In the Old Kingdom (circa 2575 – 2130 B.C.E), prior to Osiris’ reign over the underworld, Anubis was regarded as the principal god of the dead. His fame eventually ceased to exist during the Middle Kingdom for Osiris took over his role and Anubis ended up being his assistant. The Osiris myth also has it that Anubis embalmed and wrapped the body of Osiris, becoming the patron god for embalmers. His jackal appearance had black skin, as opposed to the usual brown-skinned jackals. This may stem from the fact that the color black symbolizes death while simultaneously symbolizing Neil’s fertile and black soil. He was also the protector of tombs as Egyptians believed he was responsible for protecting the deceased.

Wife: Anput (a female with a jackal head)

Daughter: Kebechet (Goddess of purification)

Cult: Cynopolis, in the 17th province of Upper Egypt

Symbols: flail and fetish

RA: The God of Sun and Radiance

Ancient Egyptian Gods and Goddesses: RA: The God of Sun and Radiance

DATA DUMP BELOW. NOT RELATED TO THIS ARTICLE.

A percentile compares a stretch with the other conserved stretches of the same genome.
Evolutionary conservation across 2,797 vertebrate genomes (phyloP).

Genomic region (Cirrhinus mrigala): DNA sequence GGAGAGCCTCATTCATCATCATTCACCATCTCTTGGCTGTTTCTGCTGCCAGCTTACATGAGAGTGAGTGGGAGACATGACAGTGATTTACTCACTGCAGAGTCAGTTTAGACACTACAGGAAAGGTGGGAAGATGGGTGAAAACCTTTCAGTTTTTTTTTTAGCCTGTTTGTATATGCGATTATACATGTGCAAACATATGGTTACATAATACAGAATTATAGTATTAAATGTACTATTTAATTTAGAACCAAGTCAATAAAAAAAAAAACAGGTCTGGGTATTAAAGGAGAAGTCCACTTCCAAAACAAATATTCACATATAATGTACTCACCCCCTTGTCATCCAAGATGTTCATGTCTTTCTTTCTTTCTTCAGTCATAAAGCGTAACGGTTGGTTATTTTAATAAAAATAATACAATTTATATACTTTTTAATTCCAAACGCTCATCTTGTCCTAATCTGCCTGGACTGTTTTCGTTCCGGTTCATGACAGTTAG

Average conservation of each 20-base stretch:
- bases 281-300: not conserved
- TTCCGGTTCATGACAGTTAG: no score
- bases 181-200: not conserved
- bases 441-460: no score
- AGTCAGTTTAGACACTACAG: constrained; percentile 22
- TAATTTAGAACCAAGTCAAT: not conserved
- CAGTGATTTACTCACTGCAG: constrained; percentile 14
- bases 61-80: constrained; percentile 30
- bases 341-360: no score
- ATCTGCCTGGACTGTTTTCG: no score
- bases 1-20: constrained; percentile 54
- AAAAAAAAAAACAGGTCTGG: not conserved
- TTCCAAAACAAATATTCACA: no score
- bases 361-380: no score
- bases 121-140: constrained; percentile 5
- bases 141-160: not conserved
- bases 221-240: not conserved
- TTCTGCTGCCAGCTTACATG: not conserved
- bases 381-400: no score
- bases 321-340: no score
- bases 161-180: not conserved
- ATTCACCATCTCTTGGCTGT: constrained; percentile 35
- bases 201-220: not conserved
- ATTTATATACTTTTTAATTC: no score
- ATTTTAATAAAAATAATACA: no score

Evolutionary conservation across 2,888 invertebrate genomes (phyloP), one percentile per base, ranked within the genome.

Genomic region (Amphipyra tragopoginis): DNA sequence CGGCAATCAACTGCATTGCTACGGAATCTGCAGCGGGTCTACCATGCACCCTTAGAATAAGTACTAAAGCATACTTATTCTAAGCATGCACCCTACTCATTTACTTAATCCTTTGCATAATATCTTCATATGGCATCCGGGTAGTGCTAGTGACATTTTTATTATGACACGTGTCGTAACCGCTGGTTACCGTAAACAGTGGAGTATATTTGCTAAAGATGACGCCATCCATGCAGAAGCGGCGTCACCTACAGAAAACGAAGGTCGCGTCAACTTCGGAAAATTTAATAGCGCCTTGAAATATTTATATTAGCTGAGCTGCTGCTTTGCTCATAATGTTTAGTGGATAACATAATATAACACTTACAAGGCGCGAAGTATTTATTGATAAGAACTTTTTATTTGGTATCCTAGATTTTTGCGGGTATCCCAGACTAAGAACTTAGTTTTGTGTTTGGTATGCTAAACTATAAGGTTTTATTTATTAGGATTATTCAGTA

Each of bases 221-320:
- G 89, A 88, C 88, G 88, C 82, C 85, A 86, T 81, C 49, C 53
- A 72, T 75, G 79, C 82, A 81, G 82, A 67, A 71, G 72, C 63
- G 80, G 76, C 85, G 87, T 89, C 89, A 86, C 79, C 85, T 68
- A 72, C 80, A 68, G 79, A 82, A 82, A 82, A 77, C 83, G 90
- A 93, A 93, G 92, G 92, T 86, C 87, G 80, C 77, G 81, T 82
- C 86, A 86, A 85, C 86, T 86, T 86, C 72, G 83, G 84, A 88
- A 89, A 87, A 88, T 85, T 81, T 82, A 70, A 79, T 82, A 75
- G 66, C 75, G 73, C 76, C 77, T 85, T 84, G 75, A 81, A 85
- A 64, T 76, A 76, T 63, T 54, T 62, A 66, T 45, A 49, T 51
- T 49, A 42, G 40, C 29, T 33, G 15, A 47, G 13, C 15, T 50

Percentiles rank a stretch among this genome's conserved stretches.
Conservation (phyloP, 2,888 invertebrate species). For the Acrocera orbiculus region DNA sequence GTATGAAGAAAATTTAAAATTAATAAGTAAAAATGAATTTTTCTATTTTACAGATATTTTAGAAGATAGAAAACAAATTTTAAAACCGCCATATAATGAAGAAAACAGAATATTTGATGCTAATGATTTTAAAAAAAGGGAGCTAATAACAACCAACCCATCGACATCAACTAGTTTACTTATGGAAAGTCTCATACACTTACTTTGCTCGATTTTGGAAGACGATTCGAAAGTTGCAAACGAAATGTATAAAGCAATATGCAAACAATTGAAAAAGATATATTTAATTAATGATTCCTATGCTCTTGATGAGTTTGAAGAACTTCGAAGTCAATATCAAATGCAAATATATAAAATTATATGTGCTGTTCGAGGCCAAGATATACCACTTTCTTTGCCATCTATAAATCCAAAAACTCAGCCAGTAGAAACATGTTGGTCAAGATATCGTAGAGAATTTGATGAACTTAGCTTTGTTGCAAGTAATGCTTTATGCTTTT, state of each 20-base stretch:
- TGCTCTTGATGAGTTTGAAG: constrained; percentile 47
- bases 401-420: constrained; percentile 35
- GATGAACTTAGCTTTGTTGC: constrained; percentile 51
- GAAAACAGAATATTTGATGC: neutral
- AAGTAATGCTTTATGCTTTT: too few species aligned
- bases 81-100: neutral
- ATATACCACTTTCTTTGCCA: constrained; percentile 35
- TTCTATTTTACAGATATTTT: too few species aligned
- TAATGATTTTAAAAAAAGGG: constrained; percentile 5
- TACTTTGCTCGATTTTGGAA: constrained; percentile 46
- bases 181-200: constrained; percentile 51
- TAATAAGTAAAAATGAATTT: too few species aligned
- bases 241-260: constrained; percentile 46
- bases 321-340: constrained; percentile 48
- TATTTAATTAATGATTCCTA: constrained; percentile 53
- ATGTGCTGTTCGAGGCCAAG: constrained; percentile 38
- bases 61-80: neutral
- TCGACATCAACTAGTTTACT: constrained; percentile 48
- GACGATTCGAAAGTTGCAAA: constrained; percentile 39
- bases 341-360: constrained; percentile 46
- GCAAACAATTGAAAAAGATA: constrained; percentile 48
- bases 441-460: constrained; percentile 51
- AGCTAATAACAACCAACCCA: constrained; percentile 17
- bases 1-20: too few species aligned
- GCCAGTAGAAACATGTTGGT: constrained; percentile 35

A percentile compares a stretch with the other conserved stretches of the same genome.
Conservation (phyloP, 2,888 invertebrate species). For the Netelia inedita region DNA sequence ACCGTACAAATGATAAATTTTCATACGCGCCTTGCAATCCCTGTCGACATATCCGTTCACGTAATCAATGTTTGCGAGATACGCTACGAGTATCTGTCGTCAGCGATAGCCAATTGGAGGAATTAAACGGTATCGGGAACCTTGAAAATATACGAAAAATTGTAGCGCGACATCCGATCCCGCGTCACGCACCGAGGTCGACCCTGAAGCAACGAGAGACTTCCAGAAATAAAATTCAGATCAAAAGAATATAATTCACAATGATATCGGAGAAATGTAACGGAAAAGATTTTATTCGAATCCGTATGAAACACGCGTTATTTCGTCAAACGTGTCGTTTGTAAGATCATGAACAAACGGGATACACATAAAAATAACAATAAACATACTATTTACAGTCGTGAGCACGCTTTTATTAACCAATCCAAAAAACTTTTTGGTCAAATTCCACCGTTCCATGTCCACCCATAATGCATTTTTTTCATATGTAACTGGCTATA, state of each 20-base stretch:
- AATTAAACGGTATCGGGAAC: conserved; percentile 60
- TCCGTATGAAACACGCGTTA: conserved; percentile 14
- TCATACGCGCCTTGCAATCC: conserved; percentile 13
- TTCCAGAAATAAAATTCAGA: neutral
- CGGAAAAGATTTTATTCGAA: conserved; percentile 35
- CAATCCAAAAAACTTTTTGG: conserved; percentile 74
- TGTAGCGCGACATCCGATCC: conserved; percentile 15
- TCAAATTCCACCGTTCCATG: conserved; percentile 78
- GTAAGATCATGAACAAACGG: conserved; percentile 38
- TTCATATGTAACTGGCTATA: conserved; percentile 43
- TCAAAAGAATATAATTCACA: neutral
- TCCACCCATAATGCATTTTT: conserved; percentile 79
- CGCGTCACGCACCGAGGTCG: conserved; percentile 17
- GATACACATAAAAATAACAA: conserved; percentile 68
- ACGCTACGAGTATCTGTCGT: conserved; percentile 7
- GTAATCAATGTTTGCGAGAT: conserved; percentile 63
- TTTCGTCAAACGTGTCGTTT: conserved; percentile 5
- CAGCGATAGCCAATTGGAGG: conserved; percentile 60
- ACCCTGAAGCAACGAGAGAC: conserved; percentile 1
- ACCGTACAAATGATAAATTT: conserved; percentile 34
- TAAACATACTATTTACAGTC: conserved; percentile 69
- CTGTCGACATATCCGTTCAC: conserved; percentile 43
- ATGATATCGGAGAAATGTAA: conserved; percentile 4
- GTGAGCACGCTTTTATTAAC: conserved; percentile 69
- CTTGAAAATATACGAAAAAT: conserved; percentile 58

Ancient Egyptian Gods and Goddesses: RA: The God of Sun and Radiance

Ra was the god who created everything, most likely stemmed from the fact he represented sunlight. Ergo, it’s only right that he was considered as one of the prevalently worshipped ancient Egyptian gods and goddesses. Being the central god of the Egyptian pantheon, he was a powerful deity. Ancient Egyptians revered Ra more than any other divine beings. Pharaohs even often associated themselves with The Sun God in their efforts to be regarded as the earthly embodiment of Ra. He was usually portrayed in human form with a falcon head that was crowned with a sun disc. The sun disc was encircled by Uraeus, a scared cobra. On the other hand, he was also depicted as a man with a betlee head or a ram. Ancient Egyptians also portrayed him in arrays of full species such as bull, lion, heron, serpent, beetle, hawk, ram, cat, or Phoenix.